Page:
White pine blister rust is a serious, tree-killing disease of eastern white pine and its close relatives. Learn how to manage this disease in this factsheet.
Gray mold (or Botrytis blight) is a common and often serious fungal disease that can affect plants of all kinds. Learn more in this factsheet.
Armillaria root disease, a/k/a shoestring root rot, can affect most conifer and hardwood species, and is an often lethal disease of tree and shrub roots and lower stems. Learn more in this factsheet.
Chlorosis is a common nutritional disorder of many woody ornamentals in Wisconsin, particularly in the southern and eastern parts of the state. This factsheet describes symptoms, causes and cures.
Root rot is a general term that describes any disease where the causal organism attacks and leads to the deterioration of a plant’s root system. Learn about root roots and their management in this factsheet.
Elderberry rust is a visually striking cosmetic fungal disease that affects stems, leaves and flowers of plants in the genus Sambucus (i.e., elderberries), and also affects sedges (Carex spp.). Learn more in this factsheet.
Eastern filbert blight is a potentially serious fungal disease found throughout the United States, affecting Corylus species, commonly known as hazelnuts or filberts. Symptoms and management are described in this factsheet.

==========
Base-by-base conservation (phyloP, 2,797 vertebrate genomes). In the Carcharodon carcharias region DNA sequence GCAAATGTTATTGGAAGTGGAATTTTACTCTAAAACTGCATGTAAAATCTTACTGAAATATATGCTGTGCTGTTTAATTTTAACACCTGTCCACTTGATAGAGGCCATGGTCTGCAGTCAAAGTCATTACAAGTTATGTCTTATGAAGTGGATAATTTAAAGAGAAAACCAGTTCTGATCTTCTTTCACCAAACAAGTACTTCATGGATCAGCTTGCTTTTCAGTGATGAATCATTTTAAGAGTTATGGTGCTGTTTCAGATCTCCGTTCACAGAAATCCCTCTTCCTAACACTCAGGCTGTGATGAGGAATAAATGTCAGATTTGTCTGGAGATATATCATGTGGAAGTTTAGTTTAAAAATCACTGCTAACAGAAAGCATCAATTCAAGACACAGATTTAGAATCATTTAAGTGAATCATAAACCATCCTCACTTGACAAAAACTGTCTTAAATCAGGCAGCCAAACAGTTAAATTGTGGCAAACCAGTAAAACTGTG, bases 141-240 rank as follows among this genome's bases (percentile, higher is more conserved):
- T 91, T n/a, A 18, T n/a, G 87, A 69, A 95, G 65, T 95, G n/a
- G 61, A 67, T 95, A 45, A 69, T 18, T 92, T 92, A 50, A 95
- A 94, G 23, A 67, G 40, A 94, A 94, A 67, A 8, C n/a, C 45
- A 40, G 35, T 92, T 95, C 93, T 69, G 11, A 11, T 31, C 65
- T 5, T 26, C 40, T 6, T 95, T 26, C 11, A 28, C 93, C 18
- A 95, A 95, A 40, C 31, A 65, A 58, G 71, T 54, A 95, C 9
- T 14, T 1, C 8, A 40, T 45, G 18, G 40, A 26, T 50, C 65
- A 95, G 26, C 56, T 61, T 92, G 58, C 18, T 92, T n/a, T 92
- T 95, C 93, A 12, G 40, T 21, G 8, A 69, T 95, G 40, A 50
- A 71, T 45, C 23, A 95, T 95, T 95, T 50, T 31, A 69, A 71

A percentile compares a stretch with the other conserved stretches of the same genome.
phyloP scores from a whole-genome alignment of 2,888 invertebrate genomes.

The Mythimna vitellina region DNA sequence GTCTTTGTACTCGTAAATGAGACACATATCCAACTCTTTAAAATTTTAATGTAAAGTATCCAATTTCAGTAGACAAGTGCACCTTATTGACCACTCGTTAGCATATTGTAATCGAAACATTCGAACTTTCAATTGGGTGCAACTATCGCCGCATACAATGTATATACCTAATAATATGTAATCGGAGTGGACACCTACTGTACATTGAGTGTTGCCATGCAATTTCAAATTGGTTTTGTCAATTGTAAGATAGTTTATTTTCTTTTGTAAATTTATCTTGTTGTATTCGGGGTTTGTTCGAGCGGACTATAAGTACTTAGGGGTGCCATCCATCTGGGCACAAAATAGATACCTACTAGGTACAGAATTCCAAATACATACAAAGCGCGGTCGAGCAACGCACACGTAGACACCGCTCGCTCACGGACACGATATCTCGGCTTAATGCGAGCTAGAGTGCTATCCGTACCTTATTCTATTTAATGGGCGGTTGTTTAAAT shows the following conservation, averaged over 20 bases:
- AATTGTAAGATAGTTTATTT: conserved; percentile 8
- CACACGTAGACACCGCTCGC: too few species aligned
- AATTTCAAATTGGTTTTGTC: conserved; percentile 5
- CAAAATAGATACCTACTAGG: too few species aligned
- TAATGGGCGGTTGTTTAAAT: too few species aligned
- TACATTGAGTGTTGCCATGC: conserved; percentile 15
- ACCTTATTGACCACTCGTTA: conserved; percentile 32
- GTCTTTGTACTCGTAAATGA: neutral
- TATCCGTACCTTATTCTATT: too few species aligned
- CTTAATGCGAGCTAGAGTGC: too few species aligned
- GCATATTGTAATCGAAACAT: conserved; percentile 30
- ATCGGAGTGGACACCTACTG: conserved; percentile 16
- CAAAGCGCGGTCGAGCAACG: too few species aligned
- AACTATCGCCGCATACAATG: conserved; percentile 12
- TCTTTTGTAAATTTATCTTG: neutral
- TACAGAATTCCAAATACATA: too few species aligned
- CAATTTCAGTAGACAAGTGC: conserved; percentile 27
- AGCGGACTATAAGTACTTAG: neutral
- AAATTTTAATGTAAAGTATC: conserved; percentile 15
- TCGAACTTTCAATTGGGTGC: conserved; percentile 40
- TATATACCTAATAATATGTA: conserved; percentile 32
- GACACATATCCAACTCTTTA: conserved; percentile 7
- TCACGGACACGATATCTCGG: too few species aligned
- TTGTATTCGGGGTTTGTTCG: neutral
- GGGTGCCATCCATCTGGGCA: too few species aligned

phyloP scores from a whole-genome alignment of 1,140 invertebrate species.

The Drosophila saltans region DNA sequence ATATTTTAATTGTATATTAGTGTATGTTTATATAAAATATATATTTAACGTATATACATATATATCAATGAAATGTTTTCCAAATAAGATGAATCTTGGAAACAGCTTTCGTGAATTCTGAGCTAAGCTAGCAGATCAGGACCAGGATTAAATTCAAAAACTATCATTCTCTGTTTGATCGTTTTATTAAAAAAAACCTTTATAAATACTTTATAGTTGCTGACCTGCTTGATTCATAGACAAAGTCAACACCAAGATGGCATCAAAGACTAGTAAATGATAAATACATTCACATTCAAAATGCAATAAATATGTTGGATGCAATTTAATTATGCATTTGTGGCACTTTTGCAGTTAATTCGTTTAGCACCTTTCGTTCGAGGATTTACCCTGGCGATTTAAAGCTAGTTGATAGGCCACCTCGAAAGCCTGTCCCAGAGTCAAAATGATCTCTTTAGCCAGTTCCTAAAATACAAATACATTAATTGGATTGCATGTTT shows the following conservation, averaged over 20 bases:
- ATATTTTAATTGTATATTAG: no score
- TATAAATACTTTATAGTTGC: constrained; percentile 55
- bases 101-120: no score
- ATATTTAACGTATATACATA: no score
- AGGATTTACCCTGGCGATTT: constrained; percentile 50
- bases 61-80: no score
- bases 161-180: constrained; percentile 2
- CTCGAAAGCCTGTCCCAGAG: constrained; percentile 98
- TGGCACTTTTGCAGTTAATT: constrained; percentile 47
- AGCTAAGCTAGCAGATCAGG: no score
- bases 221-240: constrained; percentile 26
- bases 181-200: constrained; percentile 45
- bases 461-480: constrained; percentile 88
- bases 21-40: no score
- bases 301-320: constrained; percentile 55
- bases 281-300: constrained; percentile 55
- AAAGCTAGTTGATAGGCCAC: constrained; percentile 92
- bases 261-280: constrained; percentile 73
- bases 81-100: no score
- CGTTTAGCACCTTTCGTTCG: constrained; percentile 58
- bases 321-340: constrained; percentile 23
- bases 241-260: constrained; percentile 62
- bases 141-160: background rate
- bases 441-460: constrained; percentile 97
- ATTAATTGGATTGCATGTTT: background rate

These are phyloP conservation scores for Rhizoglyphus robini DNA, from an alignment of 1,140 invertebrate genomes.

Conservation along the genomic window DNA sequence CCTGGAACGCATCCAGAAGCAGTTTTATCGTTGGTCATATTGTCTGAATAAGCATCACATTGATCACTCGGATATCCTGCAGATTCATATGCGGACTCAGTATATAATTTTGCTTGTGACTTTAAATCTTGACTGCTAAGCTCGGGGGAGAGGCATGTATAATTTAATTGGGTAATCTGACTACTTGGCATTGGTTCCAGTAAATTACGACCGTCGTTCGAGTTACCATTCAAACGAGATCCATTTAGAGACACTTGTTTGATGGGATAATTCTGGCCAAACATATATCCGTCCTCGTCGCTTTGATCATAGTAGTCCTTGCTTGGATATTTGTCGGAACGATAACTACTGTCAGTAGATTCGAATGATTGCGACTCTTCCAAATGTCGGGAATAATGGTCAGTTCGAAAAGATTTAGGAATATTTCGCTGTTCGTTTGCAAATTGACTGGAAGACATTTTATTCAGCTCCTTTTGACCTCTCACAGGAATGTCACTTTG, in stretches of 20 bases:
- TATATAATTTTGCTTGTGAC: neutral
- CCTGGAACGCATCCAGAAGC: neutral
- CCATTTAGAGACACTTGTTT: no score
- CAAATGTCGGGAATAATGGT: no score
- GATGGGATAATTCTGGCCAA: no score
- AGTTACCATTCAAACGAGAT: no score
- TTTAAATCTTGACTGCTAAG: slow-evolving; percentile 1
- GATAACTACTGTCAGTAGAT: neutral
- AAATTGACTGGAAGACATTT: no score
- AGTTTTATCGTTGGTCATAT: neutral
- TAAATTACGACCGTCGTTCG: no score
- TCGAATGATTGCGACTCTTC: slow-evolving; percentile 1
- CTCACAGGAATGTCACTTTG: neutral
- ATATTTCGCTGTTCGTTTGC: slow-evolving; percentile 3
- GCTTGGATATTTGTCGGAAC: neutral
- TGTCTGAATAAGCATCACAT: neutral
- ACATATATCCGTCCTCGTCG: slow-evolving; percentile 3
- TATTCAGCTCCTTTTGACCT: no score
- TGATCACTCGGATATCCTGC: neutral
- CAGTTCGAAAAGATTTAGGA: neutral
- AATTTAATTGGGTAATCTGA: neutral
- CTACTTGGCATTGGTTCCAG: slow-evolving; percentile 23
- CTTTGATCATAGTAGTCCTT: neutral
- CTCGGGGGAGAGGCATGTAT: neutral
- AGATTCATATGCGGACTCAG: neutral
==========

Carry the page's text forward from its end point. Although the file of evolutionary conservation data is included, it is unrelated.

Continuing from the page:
Cucumber mosaic is a viral disease that affects a wide range of fruits, vegetables, herbaceous and woody ornamentals, and weeds. This factsheet covers identification and ways to prevent this incurable disease.
Root-knot nematodes are small, soilborne, worm-like organisms that infect many agricultural and horticultural plants. This publication describes the symptoms, and management of root-knot nematodes in Wisconsin.
Foliar nematodes are microscopic worm-like organisms that live in and on leaves (and other above-ground plants parts). Learn what to look for and how to manage foliar nematodes in this factsheet.
Southern blight is a lethal fungal disease that is most common in the tropics and subtropics, but can cause problems in temperate locations like Wisconsin during periods of warm, moist weather. Learn more here.
Crown gall is the most widely distributed bacterial disease of plants in the world. This factsheet describes what crown gall looks like and how to avoid problems with this disease.